Take Five: Samuel Gull
With Show Two: Design now open, we talk to exhibiting design students about their work and the inspirations behind it.
For his final project, MA Design (Ceramics) student, Samuel Gull draws on his passion for surfaces, exploring texture and decoration to produce a series of psychedelic ceramic pieces. Samuel’s work takes inspiration from 20th century sci-fi, culture culture theories, parallel worlds, graphic design and illustration, giving each of his pieces its own unique narrative. Here, Samuel highlights five of his most cherished influences:
- I always try and keep notebooks on me. Recording an idea as soon as I get it is really important to my process, even if the idea doesn’t seem relevant to anything at all. This page was a result of watching octopuses squeeze in and out of small spaces on YouTube, notes about interiors, and designs of ceramic vessels I had been drawing. Now that I have the drawing I can start to generate a collection out of this creature’s home. Then when I’am finished it might be time to discover what its neighbours house might look like.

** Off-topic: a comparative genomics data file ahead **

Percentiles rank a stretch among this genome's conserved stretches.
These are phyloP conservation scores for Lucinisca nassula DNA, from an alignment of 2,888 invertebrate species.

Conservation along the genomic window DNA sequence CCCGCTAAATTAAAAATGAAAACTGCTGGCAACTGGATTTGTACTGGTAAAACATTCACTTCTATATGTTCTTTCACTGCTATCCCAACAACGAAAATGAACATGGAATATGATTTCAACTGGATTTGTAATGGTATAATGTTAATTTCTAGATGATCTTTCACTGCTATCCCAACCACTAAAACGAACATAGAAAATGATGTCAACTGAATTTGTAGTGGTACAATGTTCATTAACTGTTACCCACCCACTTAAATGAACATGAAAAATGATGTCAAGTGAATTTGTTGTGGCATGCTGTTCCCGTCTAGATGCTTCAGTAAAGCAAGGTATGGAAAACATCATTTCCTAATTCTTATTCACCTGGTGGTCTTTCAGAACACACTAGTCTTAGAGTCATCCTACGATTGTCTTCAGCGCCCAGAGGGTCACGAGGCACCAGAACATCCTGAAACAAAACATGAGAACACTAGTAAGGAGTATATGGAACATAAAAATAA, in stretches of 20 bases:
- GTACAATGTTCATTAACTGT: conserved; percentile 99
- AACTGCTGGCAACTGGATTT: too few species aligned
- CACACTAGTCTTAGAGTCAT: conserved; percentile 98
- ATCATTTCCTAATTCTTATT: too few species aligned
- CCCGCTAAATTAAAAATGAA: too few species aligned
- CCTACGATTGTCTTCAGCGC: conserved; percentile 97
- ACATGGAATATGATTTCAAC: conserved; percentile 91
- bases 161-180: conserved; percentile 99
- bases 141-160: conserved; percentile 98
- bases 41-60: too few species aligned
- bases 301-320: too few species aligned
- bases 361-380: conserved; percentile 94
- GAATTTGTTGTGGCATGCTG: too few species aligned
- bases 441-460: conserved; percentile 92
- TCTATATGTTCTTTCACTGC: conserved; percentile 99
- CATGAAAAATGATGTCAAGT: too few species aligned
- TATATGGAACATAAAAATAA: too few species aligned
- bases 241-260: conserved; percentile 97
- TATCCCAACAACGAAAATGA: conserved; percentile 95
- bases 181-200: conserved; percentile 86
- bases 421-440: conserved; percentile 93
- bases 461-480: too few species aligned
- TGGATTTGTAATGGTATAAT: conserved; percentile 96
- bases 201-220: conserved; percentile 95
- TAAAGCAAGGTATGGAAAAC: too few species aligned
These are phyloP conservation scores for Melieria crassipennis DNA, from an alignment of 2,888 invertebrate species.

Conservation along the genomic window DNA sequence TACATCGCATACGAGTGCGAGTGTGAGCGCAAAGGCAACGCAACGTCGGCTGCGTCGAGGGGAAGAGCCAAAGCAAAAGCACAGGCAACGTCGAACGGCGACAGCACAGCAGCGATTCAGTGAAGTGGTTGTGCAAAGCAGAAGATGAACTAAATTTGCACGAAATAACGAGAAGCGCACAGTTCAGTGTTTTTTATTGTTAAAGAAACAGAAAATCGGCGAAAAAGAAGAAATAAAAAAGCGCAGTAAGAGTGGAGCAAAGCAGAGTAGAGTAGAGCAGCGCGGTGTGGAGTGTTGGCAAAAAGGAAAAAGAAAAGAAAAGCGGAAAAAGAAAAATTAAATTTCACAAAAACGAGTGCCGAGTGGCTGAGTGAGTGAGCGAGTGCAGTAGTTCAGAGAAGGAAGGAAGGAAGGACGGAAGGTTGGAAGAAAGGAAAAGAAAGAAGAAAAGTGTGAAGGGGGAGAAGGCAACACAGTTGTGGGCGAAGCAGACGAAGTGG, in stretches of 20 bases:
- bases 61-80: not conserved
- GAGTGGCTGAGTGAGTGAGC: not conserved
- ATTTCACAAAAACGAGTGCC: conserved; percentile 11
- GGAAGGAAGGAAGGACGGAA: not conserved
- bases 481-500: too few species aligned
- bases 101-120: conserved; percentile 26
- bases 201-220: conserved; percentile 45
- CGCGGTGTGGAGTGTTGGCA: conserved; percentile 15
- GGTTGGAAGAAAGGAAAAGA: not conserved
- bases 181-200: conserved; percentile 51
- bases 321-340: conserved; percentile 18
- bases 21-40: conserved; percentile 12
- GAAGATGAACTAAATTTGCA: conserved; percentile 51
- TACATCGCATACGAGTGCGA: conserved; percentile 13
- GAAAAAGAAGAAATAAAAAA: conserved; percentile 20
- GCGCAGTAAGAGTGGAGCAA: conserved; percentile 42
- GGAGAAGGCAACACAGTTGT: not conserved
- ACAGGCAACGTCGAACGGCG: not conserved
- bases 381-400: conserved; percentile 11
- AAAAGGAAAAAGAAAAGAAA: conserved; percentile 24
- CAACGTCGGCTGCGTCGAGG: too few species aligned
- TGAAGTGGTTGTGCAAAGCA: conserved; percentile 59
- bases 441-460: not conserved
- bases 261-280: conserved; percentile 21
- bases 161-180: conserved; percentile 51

- Proteus by Ed Key and David Kanaga. This landscape exploration video game for Mac and PC is filled with beautifully orchestrated subtle ties within its visual and sound design. As you adventure through the landscape you are nudged and given clues in the form of sound and vision to travel further and discover cosmic events.
Coral castle by Edward Leedskalnin. Coral Castle was build single handedly by the self taught engineer and sculptor Edward Leedskalnin in 1920. The structure is mostly limestone and formed coral. There are theories on how he was able to create such monolithic structures, from geographical alignments with earths natural energy lines to the use of anti gravitational devises for work aid.
The work of Chris Foss. Chris Foss envisions the most exciting spaceships ever. They are filled with expression and impossibly believable form. His work reminds us that visions of the future can be bright, round, daring and speculator.
Plantaisa by Mort Garson. This record was designed to be played to your plants to help them grow, I’m not sure if it works for them, but the record is most certainly calming for a human to listen to.
Show Two: Design is open to the public Central Saint Martins, 21-25 June.